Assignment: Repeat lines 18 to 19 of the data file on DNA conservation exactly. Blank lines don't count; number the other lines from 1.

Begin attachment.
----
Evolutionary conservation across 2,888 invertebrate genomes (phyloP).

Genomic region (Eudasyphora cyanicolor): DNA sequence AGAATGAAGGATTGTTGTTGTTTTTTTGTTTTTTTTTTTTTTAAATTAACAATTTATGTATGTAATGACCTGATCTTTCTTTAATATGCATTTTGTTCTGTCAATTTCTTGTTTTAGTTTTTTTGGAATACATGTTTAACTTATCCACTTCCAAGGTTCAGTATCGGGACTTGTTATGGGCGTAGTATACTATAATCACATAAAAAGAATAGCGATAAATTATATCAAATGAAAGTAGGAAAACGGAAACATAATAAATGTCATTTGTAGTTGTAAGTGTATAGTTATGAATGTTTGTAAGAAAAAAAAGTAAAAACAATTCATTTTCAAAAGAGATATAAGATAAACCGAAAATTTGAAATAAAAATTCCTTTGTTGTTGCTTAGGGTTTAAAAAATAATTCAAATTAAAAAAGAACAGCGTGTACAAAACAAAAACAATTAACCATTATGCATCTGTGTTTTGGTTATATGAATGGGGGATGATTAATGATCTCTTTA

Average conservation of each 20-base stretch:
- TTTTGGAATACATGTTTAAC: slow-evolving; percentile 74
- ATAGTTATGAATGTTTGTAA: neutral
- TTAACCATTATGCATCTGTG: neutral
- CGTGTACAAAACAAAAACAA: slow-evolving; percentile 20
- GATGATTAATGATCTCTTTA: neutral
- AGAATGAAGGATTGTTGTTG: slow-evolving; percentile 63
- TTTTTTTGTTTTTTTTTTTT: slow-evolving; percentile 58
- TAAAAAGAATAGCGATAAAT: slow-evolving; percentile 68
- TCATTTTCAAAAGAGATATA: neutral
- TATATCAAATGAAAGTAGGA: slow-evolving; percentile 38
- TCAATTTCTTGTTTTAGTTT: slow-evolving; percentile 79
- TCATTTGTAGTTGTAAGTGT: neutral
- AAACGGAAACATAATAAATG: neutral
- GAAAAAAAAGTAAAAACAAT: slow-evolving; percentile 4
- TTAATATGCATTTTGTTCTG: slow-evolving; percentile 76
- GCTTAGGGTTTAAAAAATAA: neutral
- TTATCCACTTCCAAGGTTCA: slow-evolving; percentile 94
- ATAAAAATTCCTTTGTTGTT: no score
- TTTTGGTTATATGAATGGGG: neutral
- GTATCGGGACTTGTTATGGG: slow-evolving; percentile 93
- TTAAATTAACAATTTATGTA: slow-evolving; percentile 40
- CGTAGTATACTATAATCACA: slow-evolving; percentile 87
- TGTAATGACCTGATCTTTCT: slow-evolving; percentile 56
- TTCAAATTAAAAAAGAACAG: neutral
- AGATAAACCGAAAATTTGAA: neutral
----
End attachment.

- TTAATATGCATTTTGTTCTG: slow-evolving; percentile 76
- GCTTAGGGTTTAAAAAATAA: neutral